Theaters are also struggling to regain audiences after the long COVID-19 shutdown. The nationwide protests against racial injustice in 2020 and the release of the demands from We See You White American Theatre (We See You W.A.T.) shined a light on long-simmering dissatisfaction in the industry with the way systemic racism is fostered by old models of season selection, casting, and production (among other issues). Theater workers also are demanding pay equity and better working conditions across the board, as exemplified by On Our Team’s development of the Chicago Pay Equity Standards.

So Ford will undoubtedly be expected to address all of that. But when I talked to her earlier this week, she sounded energized, rather than daunted, as she listed some of the priorities she has for the League, which was founded in 1979 as the Off Loop Producers Association and has grown to represent around 200 companies throughout the region during most of the past couple of decades.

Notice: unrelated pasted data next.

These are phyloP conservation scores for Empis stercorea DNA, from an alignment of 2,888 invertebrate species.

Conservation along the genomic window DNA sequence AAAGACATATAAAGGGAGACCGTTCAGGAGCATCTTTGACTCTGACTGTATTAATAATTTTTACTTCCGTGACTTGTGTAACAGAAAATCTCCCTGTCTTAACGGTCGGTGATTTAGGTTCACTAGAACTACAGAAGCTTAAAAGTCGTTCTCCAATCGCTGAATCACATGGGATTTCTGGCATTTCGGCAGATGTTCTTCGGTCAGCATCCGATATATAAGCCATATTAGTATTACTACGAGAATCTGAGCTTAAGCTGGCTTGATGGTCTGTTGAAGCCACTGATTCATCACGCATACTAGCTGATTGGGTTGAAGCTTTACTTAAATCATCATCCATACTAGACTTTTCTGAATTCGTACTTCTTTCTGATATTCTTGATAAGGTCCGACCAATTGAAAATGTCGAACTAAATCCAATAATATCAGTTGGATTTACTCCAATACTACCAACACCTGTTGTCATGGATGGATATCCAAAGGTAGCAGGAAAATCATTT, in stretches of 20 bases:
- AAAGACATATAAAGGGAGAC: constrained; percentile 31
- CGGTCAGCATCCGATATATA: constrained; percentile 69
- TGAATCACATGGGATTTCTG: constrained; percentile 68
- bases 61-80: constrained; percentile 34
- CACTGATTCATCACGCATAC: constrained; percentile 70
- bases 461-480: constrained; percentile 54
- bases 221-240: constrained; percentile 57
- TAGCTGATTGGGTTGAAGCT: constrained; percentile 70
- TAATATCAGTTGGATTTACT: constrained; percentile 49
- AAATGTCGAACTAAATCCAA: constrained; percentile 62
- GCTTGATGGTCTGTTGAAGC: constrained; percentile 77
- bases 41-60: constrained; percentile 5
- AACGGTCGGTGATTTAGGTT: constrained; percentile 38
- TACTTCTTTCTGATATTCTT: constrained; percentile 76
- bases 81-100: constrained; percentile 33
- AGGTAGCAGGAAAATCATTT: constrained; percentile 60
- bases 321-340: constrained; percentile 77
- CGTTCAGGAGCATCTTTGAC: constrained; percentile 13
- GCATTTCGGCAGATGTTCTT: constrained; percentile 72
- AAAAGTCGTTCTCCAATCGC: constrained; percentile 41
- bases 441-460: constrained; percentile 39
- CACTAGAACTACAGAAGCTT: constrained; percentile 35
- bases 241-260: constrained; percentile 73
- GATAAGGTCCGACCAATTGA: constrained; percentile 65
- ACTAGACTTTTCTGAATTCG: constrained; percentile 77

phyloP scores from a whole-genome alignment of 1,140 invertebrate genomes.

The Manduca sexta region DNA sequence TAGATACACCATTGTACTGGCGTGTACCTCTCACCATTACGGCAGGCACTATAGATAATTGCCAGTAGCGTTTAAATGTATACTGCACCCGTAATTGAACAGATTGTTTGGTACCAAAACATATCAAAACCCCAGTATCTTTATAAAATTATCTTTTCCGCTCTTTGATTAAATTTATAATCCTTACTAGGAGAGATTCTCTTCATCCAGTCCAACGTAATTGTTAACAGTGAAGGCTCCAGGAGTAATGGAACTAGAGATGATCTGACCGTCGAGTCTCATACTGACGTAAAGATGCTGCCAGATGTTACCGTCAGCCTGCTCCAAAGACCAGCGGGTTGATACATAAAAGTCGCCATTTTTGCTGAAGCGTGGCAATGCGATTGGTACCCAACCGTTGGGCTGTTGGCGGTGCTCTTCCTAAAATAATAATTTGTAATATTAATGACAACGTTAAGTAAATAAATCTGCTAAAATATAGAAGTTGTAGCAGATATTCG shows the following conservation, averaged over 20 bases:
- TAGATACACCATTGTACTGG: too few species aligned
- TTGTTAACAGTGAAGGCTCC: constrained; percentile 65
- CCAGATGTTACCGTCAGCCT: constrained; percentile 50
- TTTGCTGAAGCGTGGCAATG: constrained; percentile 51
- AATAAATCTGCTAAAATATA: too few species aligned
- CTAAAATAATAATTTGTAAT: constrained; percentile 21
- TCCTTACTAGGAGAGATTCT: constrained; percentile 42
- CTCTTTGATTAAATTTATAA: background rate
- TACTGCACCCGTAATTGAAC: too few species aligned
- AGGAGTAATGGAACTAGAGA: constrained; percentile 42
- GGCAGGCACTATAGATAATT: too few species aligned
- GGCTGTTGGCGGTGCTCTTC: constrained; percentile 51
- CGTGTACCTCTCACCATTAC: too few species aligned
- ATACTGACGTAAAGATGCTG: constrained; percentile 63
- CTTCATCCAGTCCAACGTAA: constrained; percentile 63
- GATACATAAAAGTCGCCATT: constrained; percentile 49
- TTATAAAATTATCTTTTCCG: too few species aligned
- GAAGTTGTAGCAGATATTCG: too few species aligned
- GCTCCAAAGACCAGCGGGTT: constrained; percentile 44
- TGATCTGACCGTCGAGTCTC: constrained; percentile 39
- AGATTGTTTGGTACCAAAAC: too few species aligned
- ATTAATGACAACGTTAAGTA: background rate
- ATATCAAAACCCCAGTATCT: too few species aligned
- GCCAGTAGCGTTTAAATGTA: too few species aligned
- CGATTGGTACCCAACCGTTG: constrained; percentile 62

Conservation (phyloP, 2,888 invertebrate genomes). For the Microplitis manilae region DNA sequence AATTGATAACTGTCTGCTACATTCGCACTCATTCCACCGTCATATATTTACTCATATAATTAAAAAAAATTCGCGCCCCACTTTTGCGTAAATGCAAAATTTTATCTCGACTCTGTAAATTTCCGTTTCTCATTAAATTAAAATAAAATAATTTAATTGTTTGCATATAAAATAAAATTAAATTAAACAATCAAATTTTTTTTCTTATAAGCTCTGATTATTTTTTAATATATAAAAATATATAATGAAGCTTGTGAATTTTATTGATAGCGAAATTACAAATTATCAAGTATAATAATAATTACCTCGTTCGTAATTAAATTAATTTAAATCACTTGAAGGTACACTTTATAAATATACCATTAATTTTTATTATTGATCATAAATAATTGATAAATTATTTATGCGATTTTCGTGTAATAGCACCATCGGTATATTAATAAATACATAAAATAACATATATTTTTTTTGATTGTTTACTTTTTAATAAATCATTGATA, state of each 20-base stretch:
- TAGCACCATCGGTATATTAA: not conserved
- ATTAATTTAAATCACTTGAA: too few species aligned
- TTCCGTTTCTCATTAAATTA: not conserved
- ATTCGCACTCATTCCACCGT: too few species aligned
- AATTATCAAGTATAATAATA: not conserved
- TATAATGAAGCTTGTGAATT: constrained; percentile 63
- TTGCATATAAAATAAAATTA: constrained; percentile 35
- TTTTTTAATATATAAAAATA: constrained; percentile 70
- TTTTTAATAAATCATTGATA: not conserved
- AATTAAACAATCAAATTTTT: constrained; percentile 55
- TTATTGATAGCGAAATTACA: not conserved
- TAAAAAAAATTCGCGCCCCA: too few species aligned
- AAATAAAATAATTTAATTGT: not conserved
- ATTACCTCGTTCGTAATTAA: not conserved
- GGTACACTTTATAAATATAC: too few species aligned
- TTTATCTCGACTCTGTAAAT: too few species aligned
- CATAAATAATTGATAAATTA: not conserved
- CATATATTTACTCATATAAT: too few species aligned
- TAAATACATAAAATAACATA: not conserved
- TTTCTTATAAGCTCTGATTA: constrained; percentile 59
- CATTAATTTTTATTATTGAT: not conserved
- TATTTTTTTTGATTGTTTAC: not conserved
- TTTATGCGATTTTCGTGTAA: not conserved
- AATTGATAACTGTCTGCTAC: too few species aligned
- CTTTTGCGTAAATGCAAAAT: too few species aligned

“I definitely think audience development is huge. How do we get our audiences back, and what does that mean for onstage and behind the stage?” Ford tells me. “What does that look like in this new generation, post-COVID? Employers definitely are making changes with the burnout in the industry right now, and people are reprioritizing their lives around different things. So we definitely want to collect data and do research, but also talk to our theaters, our artists, and make sure that we’re supporting them in the best way possible.”